Cornish Pasty with St Michael's Mount in background

While the boys explored St Michael's Mount we enjoyed a pasty on the beach until the boat dropped them back onto the mainland. We dropped them at their lovely accommodation and we headed home to Hertfordshire.

Wednesday was a work day and as soon as I got home from doing a restaurant review for TOLA n London I fell into bed very aware we had a 5am start planned so I had a 4.30am alarm to look forward to.

Thankfully the weather in the morning was beautiful and as we drove past Stonehenge I could feel myself relax even more than the first half of the week.

This time we were staying in a "pod" near Helston which online looked a lot like a tarted up garden shed. But it was available and only £45 - a bargain for July in Cornwall.

We spent the morning pottering round Helston enjoying a slightly bizarre but delicious and unbelievably good value lunch at dated but clean tucked away eatery, The Park Cafe, which featured literally dozens of pieces of paper on every available surface boasting specials of the day, meal deals and the like, supplementing the menu. It seemed that most of the food was homemade and the crowds of locals gave us the heads up that this was the place to go if you aren't set on a view or a plate to share on Instagram.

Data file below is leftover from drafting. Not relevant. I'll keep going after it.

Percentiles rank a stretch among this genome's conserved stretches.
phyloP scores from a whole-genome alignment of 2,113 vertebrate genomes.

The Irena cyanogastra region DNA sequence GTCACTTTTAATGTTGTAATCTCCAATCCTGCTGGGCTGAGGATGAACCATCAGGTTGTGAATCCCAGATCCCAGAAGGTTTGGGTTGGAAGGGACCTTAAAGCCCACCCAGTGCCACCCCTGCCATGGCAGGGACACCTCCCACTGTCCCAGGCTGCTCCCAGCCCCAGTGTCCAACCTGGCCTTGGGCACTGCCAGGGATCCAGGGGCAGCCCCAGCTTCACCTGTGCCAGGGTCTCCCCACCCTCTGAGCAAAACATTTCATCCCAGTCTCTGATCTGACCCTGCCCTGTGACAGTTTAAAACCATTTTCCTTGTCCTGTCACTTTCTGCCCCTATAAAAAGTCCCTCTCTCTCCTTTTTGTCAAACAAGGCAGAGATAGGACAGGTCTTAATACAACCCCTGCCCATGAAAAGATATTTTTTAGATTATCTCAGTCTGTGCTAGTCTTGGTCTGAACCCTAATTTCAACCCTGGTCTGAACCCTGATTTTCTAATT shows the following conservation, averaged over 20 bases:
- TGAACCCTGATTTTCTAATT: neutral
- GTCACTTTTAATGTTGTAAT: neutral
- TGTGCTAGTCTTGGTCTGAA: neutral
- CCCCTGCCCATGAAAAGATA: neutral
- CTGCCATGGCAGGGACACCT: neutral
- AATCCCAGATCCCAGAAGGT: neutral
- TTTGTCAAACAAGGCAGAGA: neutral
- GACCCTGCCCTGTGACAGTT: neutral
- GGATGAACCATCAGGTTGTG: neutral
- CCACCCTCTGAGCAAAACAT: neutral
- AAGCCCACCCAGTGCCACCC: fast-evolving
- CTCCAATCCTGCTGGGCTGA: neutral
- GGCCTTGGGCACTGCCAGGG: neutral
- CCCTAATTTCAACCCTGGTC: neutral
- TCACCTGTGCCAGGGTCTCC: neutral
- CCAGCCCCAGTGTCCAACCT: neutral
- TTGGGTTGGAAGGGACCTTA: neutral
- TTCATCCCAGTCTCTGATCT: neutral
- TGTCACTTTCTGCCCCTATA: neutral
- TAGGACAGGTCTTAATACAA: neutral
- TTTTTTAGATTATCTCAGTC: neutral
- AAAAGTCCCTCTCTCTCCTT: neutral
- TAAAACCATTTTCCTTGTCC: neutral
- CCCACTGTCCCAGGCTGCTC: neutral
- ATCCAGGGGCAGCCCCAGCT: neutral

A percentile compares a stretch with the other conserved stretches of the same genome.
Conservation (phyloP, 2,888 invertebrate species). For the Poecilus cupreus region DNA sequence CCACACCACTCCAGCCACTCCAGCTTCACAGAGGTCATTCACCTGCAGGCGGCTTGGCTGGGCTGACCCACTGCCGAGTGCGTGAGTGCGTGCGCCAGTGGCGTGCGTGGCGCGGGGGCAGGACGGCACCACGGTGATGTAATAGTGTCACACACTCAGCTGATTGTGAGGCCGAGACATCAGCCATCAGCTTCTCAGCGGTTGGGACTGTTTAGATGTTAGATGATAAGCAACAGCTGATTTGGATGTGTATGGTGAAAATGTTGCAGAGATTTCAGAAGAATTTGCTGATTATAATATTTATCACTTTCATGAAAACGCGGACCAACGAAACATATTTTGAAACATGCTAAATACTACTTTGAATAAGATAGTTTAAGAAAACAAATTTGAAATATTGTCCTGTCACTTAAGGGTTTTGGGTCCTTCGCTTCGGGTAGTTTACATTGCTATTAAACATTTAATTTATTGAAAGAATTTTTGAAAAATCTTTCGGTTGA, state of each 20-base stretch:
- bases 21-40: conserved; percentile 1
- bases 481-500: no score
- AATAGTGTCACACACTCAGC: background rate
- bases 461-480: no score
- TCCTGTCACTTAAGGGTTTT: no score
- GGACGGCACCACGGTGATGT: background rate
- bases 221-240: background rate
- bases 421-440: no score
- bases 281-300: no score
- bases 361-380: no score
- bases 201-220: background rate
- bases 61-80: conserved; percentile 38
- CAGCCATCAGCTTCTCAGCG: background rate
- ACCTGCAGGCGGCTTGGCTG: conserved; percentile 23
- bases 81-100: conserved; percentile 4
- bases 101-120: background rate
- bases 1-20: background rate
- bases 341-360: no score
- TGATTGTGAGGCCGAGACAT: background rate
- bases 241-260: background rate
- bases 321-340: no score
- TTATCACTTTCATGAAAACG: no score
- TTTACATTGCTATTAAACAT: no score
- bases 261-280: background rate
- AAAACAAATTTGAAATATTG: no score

We enjoyed hand-battered fish and chips and an enormous portion of whole tail scampi and chips plus drinks for £11! 

After a drink on a rooftop terrace at one of the nicest Wetherspoons I have ever set foot in, it was time to head to "The Wheelhouse" at Crasken Farm on the outskirts of Helston.

The Wheelhouse, Crasken Farm, Helston

We were met by owner Duncan who can only be described as "a character.". During a quick tour of his stunning site (which is definitely begging to be bragged about on the 'gram) we heard a number of his fascinating theories on pretty much everything. Literally, *insert your favourite conspiracy theory here* and Duncan will have his own experiences to add.

He's incredibly well travelled and an evening listening to him sitting next to his giant fire pit circle with the fully licensed bar close by and live musicians playing (weekends only) would be a memorable life experience.

Sadly we only got the abridged version but we will be back - and here's why.

The pod was indeed a glorified shed but was so cute and comfortable and set in a beautiful orchard. We were lucky enough to be staying while the sun was shining. and the atmosphere was truly magical.

Crasken Farm camping and events venue